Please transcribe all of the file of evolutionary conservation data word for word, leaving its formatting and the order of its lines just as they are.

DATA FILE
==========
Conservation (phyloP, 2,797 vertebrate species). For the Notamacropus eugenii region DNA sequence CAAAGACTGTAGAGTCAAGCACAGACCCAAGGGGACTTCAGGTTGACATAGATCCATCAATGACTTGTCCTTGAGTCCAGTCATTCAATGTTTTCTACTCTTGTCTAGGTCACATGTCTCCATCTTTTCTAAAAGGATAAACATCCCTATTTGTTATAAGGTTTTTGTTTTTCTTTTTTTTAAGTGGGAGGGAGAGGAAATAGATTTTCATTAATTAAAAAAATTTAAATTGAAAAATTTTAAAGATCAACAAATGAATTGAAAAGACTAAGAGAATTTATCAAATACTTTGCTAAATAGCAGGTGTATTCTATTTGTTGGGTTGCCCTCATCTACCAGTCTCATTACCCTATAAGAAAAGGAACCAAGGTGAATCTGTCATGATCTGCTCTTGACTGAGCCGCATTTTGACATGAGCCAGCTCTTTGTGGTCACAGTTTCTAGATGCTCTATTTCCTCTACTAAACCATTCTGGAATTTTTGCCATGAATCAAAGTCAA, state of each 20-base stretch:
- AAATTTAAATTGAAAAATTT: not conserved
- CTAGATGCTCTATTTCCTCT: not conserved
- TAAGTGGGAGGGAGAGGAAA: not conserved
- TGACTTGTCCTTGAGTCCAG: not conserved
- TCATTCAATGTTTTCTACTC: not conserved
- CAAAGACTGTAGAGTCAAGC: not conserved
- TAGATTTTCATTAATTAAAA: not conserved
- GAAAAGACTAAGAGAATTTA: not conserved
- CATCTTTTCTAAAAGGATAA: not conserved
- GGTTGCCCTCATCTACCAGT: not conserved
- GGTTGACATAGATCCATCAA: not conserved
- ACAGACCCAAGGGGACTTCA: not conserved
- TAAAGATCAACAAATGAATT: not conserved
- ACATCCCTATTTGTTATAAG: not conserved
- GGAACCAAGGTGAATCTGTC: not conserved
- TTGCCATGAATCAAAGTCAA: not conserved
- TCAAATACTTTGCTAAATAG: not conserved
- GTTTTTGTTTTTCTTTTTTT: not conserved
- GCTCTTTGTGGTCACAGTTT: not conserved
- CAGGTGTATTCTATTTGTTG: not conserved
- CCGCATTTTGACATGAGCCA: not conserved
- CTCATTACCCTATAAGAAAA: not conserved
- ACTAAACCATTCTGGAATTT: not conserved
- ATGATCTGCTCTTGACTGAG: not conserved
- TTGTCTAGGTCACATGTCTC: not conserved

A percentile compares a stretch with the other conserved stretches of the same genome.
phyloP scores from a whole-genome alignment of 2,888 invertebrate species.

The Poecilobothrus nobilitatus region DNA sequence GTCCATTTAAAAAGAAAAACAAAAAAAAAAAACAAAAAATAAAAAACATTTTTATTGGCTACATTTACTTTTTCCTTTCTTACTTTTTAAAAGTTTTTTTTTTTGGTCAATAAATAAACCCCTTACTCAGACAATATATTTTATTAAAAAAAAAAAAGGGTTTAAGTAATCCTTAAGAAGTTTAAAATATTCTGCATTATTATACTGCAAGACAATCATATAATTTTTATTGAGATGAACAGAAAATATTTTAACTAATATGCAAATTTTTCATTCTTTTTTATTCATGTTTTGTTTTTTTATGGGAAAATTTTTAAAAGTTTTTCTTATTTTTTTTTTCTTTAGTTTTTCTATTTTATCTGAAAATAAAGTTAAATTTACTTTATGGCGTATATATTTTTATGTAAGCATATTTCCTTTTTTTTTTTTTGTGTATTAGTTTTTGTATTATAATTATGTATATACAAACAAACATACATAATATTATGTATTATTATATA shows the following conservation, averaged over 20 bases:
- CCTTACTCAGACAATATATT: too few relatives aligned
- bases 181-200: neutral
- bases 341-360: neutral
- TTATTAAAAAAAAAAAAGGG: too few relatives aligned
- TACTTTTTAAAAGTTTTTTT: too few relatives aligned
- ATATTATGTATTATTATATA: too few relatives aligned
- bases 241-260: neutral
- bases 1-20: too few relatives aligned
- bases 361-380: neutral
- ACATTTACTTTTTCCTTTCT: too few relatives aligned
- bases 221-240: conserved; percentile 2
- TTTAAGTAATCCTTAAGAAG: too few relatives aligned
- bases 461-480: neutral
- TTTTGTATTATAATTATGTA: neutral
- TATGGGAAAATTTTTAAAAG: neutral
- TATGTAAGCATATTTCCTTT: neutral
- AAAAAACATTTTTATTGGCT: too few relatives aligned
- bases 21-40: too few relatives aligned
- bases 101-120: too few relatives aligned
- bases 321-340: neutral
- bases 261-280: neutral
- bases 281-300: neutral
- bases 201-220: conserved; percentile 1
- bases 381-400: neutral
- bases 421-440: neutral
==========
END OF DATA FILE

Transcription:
Conservation (phyloP, 2,797 vertebrate species). For the Notamacropus eugenii region DNA sequence CAAAGACTGTAGAGTCAAGCACAGACCCAAGGGGACTTCAGGTTGACATAGATCCATCAATGACTTGTCCTTGAGTCCAGTCATTCAATGTTTTCTACTCTTGTCTAGGTCACATGTCTCCATCTTTTCTAAAAGGATAAACATCCCTATTTGTTATAAGGTTTTTGTTTTTCTTTTTTTTAAGTGGGAGGGAGAGGAAATAGATTTTCATTAATTAAAAAAATTTAAATTGAAAAATTTTAAAGATCAACAAATGAATTGAAAAGACTAAGAGAATTTATCAAATACTTTGCTAAATAGCAGGTGTATTCTATTTGTTGGGTTGCCCTCATCTACCAGTCTCATTACCCTATAAGAAAAGGAACCAAGGTGAATCTGTCATGATCTGCTCTTGACTGAGCCGCATTTTGACATGAGCCAGCTCTTTGTGGTCACAGTTTCTAGATGCTCTATTTCCTCTACTAAACCATTCTGGAATTTTTGCCATGAATCAAAGTCAA, state of each 20-base stretch:
- AAATTTAAATTGAAAAATTT: not conserved
- CTAGATGCTCTATTTCCTCT: not conserved
- TAAGTGGGAGGGAGAGGAAA: not conserved
- TGACTTGTCCTTGAGTCCAG: not conserved
- TCATTCAATGTTTTCTACTC: not conserved
- CAAAGACTGTAGAGTCAAGC: not conserved
- TAGATTTTCATTAATTAAAA: not conserved
- GAAAAGACTAAGAGAATTTA: not conserved
- CATCTTTTCTAAAAGGATAA: not conserved
- GGTTGCCCTCATCTACCAGT: not conserved
- GGTTGACATAGATCCATCAA: not conserved
- ACAGACCCAAGGGGACTTCA: not conserved
- TAAAGATCAACAAATGAATT: not conserved
- ACATCCCTATTTGTTATAAG: not conserved
- GGAACCAAGGTGAATCTGTC: not conserved
- TTGCCATGAATCAAAGTCAA: not conserved
- TCAAATACTTTGCTAAATAG: not conserved
- GTTTTTGTTTTTCTTTTTTT: not conserved
- GCTCTTTGTGGTCACAGTTT: not conserved
- CAGGTGTATTCTATTTGTTG: not conserved
- CCGCATTTTGACATGAGCCA: not conserved
- CTCATTACCCTATAAGAAAA: not conserved
- ACTAAACCATTCTGGAATTT: not conserved
- ATGATCTGCTCTTGACTGAG: not conserved
- TTGTCTAGGTCACATGTCTC: not conserved

A percentile compares a stretch with the other conserved stretches of the same genome.
phyloP scores from a whole-genome alignment of 2,888 invertebrate species.

The Poecilobothrus nobilitatus region DNA sequence GTCCATTTAAAAAGAAAAACAAAAAAAAAAAACAAAAAATAAAAAACATTTTTATTGGCTACATTTACTTTTTCCTTTCTTACTTTTTAAAAGTTTTTTTTTTTGGTCAATAAATAAACCCCTTACTCAGACAATATATTTTATTAAAAAAAAAAAAGGGTTTAAGTAATCCTTAAGAAGTTTAAAATATTCTGCATTATTATACTGCAAGACAATCATATAATTTTTATTGAGATGAACAGAAAATATTTTAACTAATATGCAAATTTTTCATTCTTTTTTATTCATGTTTTGTTTTTTTATGGGAAAATTTTTAAAAGTTTTTCTTATTTTTTTTTTCTTTAGTTTTTCTATTTTATCTGAAAATAAAGTTAAATTTACTTTATGGCGTATATATTTTTATGTAAGCATATTTCCTTTTTTTTTTTTTGTGTATTAGTTTTTGTATTATAATTATGTATATACAAACAAACATACATAATATTATGTATTATTATATA shows the following conservation, averaged over 20 bases:
- CCTTACTCAGACAATATATT: too few relatives aligned
- bases 181-200: neutral
- bases 341-360: neutral
- TTATTAAAAAAAAAAAAGGG: too few relatives aligned
- TACTTTTTAAAAGTTTTTTT: too few relatives aligned
- ATATTATGTATTATTATATA: too few relatives aligned
- bases 241-260: neutral
- bases 1-20: too few relatives aligned
- bases 361-380: neutral
- ACATTTACTTTTTCCTTTCT: too few relatives aligned
- bases 221-240: conserved; percentile 2
- TTTAAGTAATCCTTAAGAAG: too few relatives aligned
- bases 461-480: neutral
- TTTTGTATTATAATTATGTA: neutral
- TATGGGAAAATTTTTAAAAG: neutral
- TATGTAAGCATATTTCCTTT: neutral
- AAAAAACATTTTTATTGGCT: too few relatives aligned
- bases 21-40: too few relatives aligned
- bases 101-120: too few relatives aligned
- bases 321-340: neutral
- bases 261-280: neutral
- bases 281-300: neutral
- bases 201-220: conserved; percentile 1
- bases 381-400: neutral
- bases 421-440: neutral